Critical CA Cellphone Bill Remains Largely Unknown

by Andrew Szeto on April 29, 2014

Senator Mark Leno’s smartphone “kill switch” bill failed to pass last week, but could still pass in May when SB 962 comes up for another vote. Yesterday, we suggested grassroots mobilization would help get the bill passed. I talked to phone users yesterday to test enthusiasm for the bill—and to find out if they’d even heard of it.

Speaking with residents across the city, I discovered that an overwhelming amount had never heard of this crucial bill, despite the benefits it would bring to reducing cell phone theft. SB 962 would require mobile phone makers like Apple and Samsung to install anti-theft software, specifically a “kill switch” that could, in the case of theft, remotely render the phone inoperable and erase the phone’s data.

Many city politicians and police departments have endorsed this legislation, citing the impact it would have at deterring phone thefts, which make up for more than 50% of all robberies in San Francisco. District Attorney George Gascon sponsored the bill along with Senator Leno.

I asked people across San Francisco if they had heard of the bill or even the idea of a “kill switch.” Nearly everyone said they did not know that such technology existed or that a state bill was being voted on to make it mandatory. Some recounted stories of the theft of their personal phones, and inquired more about the technology.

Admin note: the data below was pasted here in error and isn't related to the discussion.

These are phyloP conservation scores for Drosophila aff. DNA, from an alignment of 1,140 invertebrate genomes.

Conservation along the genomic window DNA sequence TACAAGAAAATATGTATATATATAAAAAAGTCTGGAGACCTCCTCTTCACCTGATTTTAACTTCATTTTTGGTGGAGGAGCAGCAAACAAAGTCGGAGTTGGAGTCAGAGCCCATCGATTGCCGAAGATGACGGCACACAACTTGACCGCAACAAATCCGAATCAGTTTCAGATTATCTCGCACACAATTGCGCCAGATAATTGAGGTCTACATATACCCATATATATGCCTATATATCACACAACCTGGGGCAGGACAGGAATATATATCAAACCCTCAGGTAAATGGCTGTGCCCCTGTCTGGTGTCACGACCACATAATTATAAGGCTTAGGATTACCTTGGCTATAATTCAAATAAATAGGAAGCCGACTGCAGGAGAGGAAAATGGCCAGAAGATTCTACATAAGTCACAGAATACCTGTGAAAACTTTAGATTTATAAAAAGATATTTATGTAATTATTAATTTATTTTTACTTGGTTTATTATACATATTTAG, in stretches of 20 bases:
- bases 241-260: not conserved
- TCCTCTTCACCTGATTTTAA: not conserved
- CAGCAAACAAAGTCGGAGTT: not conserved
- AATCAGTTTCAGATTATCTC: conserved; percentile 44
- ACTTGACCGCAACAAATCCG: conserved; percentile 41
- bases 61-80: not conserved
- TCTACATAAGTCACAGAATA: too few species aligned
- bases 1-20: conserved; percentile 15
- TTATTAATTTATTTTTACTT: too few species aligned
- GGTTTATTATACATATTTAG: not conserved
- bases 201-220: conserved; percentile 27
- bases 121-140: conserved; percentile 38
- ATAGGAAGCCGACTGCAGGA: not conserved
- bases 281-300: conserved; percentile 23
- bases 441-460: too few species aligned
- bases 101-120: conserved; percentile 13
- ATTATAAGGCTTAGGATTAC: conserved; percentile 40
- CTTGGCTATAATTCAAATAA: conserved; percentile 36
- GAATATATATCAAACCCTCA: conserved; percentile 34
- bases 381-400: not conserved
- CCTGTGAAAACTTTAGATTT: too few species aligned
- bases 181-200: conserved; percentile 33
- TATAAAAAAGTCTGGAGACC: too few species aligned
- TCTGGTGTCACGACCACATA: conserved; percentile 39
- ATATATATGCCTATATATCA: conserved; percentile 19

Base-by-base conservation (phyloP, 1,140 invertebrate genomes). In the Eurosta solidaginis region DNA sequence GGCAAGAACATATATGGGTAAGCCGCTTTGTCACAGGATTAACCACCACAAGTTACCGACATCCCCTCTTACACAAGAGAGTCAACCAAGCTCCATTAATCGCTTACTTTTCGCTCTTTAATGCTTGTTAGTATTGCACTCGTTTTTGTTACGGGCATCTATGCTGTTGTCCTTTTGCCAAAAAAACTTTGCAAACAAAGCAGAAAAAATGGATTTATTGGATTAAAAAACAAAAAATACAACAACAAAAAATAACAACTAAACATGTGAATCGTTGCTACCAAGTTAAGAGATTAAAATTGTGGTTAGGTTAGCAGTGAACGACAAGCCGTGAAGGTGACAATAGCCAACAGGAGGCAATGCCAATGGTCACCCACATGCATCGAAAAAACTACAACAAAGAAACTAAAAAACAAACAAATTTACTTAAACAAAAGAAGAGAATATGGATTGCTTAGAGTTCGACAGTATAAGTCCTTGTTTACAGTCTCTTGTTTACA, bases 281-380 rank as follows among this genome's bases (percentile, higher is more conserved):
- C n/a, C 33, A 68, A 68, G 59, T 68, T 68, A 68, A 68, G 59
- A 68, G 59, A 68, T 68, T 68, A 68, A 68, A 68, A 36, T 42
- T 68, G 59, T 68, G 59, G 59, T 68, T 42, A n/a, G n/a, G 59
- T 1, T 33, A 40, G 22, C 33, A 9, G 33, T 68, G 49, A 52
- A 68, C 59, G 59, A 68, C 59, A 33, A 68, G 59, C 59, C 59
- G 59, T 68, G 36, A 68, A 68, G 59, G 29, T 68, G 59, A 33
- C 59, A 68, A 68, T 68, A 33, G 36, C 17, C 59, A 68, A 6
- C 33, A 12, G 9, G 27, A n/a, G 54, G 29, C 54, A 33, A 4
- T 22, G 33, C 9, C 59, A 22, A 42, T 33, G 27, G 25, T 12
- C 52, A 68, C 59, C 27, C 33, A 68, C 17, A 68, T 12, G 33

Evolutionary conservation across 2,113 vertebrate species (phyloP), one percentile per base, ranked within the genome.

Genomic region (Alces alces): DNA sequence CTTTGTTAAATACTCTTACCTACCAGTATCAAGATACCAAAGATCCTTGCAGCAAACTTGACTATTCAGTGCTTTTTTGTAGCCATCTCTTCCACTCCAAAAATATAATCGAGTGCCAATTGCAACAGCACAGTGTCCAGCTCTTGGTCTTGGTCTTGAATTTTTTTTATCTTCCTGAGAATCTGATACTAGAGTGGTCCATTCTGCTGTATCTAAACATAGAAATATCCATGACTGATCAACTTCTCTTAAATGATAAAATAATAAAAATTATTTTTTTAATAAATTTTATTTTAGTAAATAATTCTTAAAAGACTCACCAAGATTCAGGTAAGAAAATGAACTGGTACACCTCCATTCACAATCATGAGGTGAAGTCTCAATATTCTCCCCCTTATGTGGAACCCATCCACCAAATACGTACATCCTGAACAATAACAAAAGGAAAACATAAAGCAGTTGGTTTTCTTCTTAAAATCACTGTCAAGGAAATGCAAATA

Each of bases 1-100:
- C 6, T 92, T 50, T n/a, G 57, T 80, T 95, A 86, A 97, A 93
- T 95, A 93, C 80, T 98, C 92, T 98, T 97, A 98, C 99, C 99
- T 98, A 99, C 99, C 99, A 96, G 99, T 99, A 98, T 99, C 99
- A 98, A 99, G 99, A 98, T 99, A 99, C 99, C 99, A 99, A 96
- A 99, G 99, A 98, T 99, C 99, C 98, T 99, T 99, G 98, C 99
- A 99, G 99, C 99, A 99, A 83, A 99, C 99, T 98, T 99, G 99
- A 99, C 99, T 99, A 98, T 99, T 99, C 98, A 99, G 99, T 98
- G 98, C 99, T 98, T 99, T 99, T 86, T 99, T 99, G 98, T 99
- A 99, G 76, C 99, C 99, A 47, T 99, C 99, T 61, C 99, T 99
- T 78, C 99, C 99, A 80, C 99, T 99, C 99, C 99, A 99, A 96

The cell phone lobby pushed hard against the passage of the vote last week, suggesting a stronger effort to inform people of the bill will be necessary to get it passed in May. With little public knowledge of the bill and the benefits of this technology, it is no surprise that the bill failed to pass.

Despite not knowing of the bill, many said they supported the kill-switch technology as a deterrent to theft and said they supported the passage of the bill.

However, some questioned the necessity of such a law, citing the existence of such technologies already. Apple iPhones already have a GPS tracking software, and one person told me he didn’t think it was necessary.

Though some phones are already equipped with anti-theft software, the bill would make it mandatory for phone companies to have it installed. Currently, users can opt-in to this software, requiring additional work and technological knowledge to do so. If the user does not turn on the software, it would make no difference to deterring theft. However, Leno’s bill’s requirement would make it so users would have to opt-out instead. Making anti-theft software a standard would reduce smartphone theft and possible violent crimes.

Only a few people, however, were skeptical of the bill. A large majority of folks I talked to said they supported the technology. But despite their support, none said they would make an effort to reach out to state senators about getting the bill to pass. Some said they would support the bill if there was mobilization around it, and if an online petition existed.

Even though people agreed with the bill, it was difficult to find people politically motivated to demand the passage of the bill. However, that is not to say that is impossible. As suggested yesterday, with a strong enough mobilization, the passage of this crucial anti-theft legislation can pass.

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